Tourism Ministry Offers Contest to Welcome Chinese Visitors

The Tourism Ministry is pitting attractions around the country against each other in a competition to be the friendliest destinations for visitors from the world’s most populous country.

The “China Ready Contest,” revealed by the ministry on Monday, intends to encourage businesses to be more China-friendly. About 830,000 Chinese tourists visited Cambodia last year, a 19.5 percent increase year-on-year, and the ministry hopes its latest idea will boost this figure substantially in years to come.

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Tourists climb up and down stairs on a spire at the Angkor Wat temple, the main attraction at Angkor Archaeological Park, in Siem Reap province. (Creative Commons)

Competitors must score a certain number of points in the China Ready Accreditation System, previously released by the ministry, which evaluates nine major tourist sectors, including restaurants, hotels, travel agencies and entertainment.

Eung Kimhuy, of the ministry’s China Ready Center, offered a few tips to help businesses gain accreditation: hire Mandarin-speaking staff, translate menus and promotional posters, accept the Chinese yuan as payment and offer ecotourism options.

Once a company passes the accreditation round, it will receive an account profile and QR code that opens the second round of the competition, in which customers review their tourism offerings, Mr. Kimhuy said.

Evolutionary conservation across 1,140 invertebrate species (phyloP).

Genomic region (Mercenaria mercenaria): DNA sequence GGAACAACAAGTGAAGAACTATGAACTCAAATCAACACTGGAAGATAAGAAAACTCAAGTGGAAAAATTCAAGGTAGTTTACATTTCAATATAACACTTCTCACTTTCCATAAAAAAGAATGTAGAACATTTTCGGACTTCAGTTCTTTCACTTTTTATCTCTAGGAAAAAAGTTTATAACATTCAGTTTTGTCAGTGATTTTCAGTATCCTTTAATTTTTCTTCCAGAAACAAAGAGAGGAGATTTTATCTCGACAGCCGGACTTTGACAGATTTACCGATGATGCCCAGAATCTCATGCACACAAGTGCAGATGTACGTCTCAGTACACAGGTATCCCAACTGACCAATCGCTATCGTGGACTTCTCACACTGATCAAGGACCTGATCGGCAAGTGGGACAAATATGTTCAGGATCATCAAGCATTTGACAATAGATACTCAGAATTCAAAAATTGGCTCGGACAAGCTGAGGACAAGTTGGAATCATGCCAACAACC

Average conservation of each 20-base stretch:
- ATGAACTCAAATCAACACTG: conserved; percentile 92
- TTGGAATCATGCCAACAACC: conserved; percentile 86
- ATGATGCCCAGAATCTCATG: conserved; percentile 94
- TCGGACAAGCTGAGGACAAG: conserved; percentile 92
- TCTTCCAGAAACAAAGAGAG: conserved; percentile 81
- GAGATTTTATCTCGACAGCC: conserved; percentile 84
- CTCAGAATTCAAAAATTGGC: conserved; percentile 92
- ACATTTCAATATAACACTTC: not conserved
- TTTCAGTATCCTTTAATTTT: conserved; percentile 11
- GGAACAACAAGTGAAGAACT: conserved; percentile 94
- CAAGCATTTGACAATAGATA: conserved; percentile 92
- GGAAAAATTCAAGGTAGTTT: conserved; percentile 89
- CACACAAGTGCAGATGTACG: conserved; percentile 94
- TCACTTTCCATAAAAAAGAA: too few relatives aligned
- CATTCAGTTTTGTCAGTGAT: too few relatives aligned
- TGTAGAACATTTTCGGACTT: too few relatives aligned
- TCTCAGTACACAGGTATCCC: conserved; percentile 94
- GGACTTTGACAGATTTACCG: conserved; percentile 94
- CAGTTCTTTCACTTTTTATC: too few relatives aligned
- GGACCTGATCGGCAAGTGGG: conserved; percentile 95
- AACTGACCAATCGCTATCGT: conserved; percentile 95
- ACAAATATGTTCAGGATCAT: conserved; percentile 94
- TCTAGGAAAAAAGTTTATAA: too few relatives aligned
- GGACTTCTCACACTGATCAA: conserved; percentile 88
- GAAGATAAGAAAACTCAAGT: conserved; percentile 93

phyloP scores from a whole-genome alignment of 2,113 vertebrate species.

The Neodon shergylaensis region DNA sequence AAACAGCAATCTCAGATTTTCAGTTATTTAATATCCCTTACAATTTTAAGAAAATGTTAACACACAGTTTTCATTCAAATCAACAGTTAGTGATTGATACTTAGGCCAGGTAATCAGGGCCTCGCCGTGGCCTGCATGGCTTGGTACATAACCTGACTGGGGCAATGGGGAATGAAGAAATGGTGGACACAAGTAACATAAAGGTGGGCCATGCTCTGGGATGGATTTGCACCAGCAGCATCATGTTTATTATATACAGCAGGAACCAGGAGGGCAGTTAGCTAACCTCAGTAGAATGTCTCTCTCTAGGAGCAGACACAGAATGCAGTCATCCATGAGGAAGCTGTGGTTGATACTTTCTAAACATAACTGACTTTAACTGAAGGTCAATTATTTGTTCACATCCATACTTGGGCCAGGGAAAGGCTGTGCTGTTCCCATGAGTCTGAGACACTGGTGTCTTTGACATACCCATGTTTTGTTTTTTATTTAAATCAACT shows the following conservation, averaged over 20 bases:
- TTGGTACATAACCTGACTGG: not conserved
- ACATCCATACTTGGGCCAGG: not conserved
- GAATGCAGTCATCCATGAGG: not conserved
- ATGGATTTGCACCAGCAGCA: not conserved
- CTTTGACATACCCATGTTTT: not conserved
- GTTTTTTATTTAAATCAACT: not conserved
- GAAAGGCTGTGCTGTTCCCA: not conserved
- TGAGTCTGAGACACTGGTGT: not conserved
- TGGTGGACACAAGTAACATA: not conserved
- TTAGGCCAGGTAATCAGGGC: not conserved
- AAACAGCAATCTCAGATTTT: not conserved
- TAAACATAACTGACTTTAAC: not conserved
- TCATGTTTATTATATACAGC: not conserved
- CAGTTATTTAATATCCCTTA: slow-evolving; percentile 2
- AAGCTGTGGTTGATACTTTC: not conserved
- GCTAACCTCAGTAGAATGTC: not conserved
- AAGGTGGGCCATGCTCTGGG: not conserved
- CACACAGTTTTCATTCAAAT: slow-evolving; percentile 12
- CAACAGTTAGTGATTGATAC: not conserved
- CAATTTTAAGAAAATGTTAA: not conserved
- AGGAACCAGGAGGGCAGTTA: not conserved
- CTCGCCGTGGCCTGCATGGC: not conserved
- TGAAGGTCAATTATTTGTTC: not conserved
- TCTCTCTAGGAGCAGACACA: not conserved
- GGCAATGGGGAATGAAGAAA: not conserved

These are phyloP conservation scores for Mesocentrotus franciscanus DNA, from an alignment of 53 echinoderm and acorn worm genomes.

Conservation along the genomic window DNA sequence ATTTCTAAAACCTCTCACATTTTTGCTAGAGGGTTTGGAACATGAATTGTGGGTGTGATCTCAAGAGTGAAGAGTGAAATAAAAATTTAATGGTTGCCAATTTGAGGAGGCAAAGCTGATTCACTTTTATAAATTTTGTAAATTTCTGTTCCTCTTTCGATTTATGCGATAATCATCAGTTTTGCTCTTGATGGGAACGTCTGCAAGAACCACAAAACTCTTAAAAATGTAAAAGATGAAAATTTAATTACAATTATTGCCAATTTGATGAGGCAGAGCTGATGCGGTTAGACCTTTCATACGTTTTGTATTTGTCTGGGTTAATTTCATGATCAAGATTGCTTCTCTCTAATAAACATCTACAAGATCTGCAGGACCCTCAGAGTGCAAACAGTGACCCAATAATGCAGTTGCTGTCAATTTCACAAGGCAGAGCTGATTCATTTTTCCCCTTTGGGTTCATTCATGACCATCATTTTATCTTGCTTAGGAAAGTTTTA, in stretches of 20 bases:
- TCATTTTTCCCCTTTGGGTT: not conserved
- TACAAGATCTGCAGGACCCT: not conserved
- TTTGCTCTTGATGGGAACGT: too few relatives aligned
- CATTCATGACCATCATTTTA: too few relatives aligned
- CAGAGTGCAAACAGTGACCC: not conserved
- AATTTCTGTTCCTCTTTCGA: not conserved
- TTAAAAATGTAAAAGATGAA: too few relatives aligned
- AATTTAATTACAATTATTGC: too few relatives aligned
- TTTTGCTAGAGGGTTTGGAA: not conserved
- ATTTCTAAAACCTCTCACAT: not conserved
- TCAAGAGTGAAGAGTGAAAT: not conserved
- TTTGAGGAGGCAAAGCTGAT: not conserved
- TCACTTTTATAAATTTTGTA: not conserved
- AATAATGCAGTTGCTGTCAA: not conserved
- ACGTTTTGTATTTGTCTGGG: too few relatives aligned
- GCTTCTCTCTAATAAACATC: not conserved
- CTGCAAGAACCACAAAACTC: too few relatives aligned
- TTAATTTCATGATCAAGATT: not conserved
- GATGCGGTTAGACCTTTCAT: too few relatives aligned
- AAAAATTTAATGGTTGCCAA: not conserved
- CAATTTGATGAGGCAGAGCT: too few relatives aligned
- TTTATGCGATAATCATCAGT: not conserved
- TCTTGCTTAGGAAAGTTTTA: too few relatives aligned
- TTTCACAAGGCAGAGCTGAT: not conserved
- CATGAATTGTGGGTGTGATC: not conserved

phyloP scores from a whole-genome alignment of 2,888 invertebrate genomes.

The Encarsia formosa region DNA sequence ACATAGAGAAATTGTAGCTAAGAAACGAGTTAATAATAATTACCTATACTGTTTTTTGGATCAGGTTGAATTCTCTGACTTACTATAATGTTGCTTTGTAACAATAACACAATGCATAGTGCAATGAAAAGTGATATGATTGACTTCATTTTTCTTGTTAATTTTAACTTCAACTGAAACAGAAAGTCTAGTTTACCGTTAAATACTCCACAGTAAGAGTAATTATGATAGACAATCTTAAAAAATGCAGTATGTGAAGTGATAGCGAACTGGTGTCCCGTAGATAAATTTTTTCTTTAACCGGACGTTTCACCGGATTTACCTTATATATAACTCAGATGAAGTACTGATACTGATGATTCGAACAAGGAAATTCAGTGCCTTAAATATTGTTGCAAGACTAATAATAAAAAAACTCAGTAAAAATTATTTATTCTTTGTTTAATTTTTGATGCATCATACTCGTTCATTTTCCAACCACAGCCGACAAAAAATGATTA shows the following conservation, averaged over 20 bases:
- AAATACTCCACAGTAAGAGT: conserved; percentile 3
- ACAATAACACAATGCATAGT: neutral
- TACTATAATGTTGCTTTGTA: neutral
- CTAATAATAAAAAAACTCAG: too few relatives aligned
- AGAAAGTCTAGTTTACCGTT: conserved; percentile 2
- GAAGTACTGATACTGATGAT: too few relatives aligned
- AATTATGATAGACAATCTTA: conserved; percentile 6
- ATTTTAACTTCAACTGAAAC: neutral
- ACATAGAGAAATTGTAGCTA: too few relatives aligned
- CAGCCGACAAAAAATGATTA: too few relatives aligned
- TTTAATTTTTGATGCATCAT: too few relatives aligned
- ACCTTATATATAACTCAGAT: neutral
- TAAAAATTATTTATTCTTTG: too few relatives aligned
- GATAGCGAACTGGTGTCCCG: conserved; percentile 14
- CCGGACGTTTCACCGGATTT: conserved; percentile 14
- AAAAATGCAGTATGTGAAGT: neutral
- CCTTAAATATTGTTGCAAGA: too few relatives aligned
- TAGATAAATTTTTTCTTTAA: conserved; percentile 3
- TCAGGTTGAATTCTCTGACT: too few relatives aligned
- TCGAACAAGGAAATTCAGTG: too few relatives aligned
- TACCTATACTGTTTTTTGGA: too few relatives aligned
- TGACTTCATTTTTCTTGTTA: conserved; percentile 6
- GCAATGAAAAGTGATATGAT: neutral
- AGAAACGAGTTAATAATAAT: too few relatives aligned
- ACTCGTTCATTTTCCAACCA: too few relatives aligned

The 10 companies that perform the best in the accreditation system between this month and October will receive a prize: certification from the ministry for this year and inclusion in its promotional plan, Mr. Kimhuy said.

The goal of the contest, other than first-place glory, is to bring 2 million Chinese tourists annually to Cambodia by 2020, as part of the ministry’s “China Ready” strategy announced a year ago. The ministry has already encouraged tourism businesses to begin accepting yuan.

Eung Kim Hong, the manager of Chhne Meas restaurant in Sihanoukville, already has a leg up on the competition.

Mr. Kim Hong said some of his staff can speak and understand Mandarin, and the restaurant’s name and menu already have a Chinese translation.

The restaurateur said he is willing to enter the competition, but probably would not make an extra effort to hire more Mandarin-speaking staff, since most of his Chinese customers come in tour groups.

Taxi driver Soeun Sok Phat said his Siem Reap tours will continue as usual, without a Mandarin translation.

“I have many clients from Malaysia, Singapore and Europe who can speak English, but none from China,” he said. “I might not have any experiences dealing with Chinese tourists to join the contest.”

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